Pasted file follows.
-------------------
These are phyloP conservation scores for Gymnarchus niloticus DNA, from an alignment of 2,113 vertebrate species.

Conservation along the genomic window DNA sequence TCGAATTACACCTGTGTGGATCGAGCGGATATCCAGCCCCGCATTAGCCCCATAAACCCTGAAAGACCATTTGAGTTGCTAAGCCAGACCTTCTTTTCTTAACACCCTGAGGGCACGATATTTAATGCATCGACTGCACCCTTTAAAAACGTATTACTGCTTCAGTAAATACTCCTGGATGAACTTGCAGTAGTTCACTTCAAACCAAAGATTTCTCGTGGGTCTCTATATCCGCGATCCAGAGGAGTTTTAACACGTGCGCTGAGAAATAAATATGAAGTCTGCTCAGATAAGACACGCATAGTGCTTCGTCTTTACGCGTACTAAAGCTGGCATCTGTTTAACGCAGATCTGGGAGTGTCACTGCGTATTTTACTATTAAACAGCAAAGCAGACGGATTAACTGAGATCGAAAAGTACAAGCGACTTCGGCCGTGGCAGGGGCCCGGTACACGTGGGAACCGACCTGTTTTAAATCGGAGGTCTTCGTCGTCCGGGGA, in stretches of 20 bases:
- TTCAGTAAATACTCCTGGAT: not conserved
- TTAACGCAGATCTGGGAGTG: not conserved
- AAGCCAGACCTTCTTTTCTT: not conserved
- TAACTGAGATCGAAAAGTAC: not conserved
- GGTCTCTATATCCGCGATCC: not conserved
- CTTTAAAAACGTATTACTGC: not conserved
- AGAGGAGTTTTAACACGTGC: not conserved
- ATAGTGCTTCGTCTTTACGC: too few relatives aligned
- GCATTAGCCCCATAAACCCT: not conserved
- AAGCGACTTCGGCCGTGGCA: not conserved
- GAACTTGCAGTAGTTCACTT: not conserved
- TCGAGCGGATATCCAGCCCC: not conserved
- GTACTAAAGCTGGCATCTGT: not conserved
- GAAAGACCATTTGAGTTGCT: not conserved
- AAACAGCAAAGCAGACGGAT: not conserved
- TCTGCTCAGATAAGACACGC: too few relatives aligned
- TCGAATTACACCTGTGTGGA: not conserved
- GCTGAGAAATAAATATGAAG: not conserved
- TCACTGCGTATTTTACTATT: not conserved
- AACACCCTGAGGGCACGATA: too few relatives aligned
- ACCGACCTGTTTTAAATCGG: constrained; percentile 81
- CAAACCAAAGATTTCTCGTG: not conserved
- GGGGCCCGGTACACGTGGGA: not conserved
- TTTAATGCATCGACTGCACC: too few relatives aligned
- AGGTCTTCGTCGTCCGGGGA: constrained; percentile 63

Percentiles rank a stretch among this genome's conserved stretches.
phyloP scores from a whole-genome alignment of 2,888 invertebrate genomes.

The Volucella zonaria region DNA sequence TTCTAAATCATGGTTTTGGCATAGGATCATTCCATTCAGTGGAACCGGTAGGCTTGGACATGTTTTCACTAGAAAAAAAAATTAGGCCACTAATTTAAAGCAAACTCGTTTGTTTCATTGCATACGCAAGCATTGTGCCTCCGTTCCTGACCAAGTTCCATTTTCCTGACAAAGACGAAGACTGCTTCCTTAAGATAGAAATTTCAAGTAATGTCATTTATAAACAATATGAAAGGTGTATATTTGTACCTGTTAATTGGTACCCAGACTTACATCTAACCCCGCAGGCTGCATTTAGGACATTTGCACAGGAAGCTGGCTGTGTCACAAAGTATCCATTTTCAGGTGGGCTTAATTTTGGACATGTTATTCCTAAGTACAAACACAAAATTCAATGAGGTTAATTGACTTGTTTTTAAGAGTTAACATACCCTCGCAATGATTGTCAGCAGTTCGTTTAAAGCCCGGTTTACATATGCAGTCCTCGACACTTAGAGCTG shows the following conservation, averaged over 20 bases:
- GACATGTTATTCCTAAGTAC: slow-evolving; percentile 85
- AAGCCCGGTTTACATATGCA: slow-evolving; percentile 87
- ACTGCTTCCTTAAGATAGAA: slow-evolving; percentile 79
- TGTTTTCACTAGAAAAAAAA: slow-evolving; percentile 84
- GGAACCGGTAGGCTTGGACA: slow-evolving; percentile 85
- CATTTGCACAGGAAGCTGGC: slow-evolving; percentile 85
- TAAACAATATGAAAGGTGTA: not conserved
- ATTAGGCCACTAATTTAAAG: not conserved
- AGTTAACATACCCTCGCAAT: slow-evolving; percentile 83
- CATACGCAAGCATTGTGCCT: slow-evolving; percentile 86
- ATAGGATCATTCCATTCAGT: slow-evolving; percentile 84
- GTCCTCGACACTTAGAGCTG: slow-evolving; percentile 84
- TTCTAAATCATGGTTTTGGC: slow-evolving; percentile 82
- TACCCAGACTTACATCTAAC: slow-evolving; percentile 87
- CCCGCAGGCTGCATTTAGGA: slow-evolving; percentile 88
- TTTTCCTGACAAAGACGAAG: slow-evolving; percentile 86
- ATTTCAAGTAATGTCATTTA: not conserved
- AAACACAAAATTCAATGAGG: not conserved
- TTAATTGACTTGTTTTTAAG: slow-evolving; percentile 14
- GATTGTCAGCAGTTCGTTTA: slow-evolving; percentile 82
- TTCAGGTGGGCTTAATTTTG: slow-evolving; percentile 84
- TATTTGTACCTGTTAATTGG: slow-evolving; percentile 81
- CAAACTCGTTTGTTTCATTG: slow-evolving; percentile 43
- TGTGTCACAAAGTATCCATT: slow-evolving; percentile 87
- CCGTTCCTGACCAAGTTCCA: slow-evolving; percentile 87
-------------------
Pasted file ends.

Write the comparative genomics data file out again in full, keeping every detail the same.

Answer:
These are phyloP conservation scores for Gymnarchus niloticus DNA, from an alignment of 2,113 vertebrate species.

Conservation along the genomic window DNA sequence TCGAATTACACCTGTGTGGATCGAGCGGATATCCAGCCCCGCATTAGCCCCATAAACCCTGAAAGACCATTTGAGTTGCTAAGCCAGACCTTCTTTTCTTAACACCCTGAGGGCACGATATTTAATGCATCGACTGCACCCTTTAAAAACGTATTACTGCTTCAGTAAATACTCCTGGATGAACTTGCAGTAGTTCACTTCAAACCAAAGATTTCTCGTGGGTCTCTATATCCGCGATCCAGAGGAGTTTTAACACGTGCGCTGAGAAATAAATATGAAGTCTGCTCAGATAAGACACGCATAGTGCTTCGTCTTTACGCGTACTAAAGCTGGCATCTGTTTAACGCAGATCTGGGAGTGTCACTGCGTATTTTACTATTAAACAGCAAAGCAGACGGATTAACTGAGATCGAAAAGTACAAGCGACTTCGGCCGTGGCAGGGGCCCGGTACACGTGGGAACCGACCTGTTTTAAATCGGAGGTCTTCGTCGTCCGGGGA, in stretches of 20 bases:
- TTCAGTAAATACTCCTGGAT: not conserved
- TTAACGCAGATCTGGGAGTG: not conserved
- AAGCCAGACCTTCTTTTCTT: not conserved
- TAACTGAGATCGAAAAGTAC: not conserved
- GGTCTCTATATCCGCGATCC: not conserved
- CTTTAAAAACGTATTACTGC: not conserved
- AGAGGAGTTTTAACACGTGC: not conserved
- ATAGTGCTTCGTCTTTACGC: too few relatives aligned
- GCATTAGCCCCATAAACCCT: not conserved
- AAGCGACTTCGGCCGTGGCA: not conserved
- GAACTTGCAGTAGTTCACTT: not conserved
- TCGAGCGGATATCCAGCCCC: not conserved
- GTACTAAAGCTGGCATCTGT: not conserved
- GAAAGACCATTTGAGTTGCT: not conserved
- AAACAGCAAAGCAGACGGAT: not conserved
- TCTGCTCAGATAAGACACGC: too few relatives aligned
- TCGAATTACACCTGTGTGGA: not conserved
- GCTGAGAAATAAATATGAAG: not conserved
- TCACTGCGTATTTTACTATT: not conserved
- AACACCCTGAGGGCACGATA: too few relatives aligned
- ACCGACCTGTTTTAAATCGG: constrained; percentile 81
- CAAACCAAAGATTTCTCGTG: not conserved
- GGGGCCCGGTACACGTGGGA: not conserved
- TTTAATGCATCGACTGCACC: too few relatives aligned
- AGGTCTTCGTCGTCCGGGGA: constrained; percentile 63

Percentiles rank a stretch among this genome's conserved stretches.
phyloP scores from a whole-genome alignment of 2,888 invertebrate genomes.

The Volucella zonaria region DNA sequence TTCTAAATCATGGTTTTGGCATAGGATCATTCCATTCAGTGGAACCGGTAGGCTTGGACATGTTTTCACTAGAAAAAAAAATTAGGCCACTAATTTAAAGCAAACTCGTTTGTTTCATTGCATACGCAAGCATTGTGCCTCCGTTCCTGACCAAGTTCCATTTTCCTGACAAAGACGAAGACTGCTTCCTTAAGATAGAAATTTCAAGTAATGTCATTTATAAACAATATGAAAGGTGTATATTTGTACCTGTTAATTGGTACCCAGACTTACATCTAACCCCGCAGGCTGCATTTAGGACATTTGCACAGGAAGCTGGCTGTGTCACAAAGTATCCATTTTCAGGTGGGCTTAATTTTGGACATGTTATTCCTAAGTACAAACACAAAATTCAATGAGGTTAATTGACTTGTTTTTAAGAGTTAACATACCCTCGCAATGATTGTCAGCAGTTCGTTTAAAGCCCGGTTTACATATGCAGTCCTCGACACTTAGAGCTG shows the following conservation, averaged over 20 bases:
- GACATGTTATTCCTAAGTAC: slow-evolving; percentile 85
- AAGCCCGGTTTACATATGCA: slow-evolving; percentile 87
- ACTGCTTCCTTAAGATAGAA: slow-evolving; percentile 79
- TGTTTTCACTAGAAAAAAAA: slow-evolving; percentile 84
- GGAACCGGTAGGCTTGGACA: slow-evolving; percentile 85
- CATTTGCACAGGAAGCTGGC: slow-evolving; percentile 85
- TAAACAATATGAAAGGTGTA: not conserved
- ATTAGGCCACTAATTTAAAG: not conserved
- AGTTAACATACCCTCGCAAT: slow-evolving; percentile 83
- CATACGCAAGCATTGTGCCT: slow-evolving; percentile 86
- ATAGGATCATTCCATTCAGT: slow-evolving; percentile 84
- GTCCTCGACACTTAGAGCTG: slow-evolving; percentile 84
- TTCTAAATCATGGTTTTGGC: slow-evolving; percentile 82
- TACCCAGACTTACATCTAAC: slow-evolving; percentile 87
- CCCGCAGGCTGCATTTAGGA: slow-evolving; percentile 88
- TTTTCCTGACAAAGACGAAG: slow-evolving; percentile 86
- ATTTCAAGTAATGTCATTTA: not conserved
- AAACACAAAATTCAATGAGG: not conserved
- TTAATTGACTTGTTTTTAAG: slow-evolving; percentile 14
- GATTGTCAGCAGTTCGTTTA: slow-evolving; percentile 82
- TTCAGGTGGGCTTAATTTTG: slow-evolving; percentile 84
- TATTTGTACCTGTTAATTGG: slow-evolving; percentile 81
- CAAACTCGTTTGTTTCATTG: slow-evolving; percentile 43
- TGTGTCACAAAGTATCCATT: slow-evolving; percentile 87
- CCGTTCCTGACCAAGTTCCA: slow-evolving; percentile 87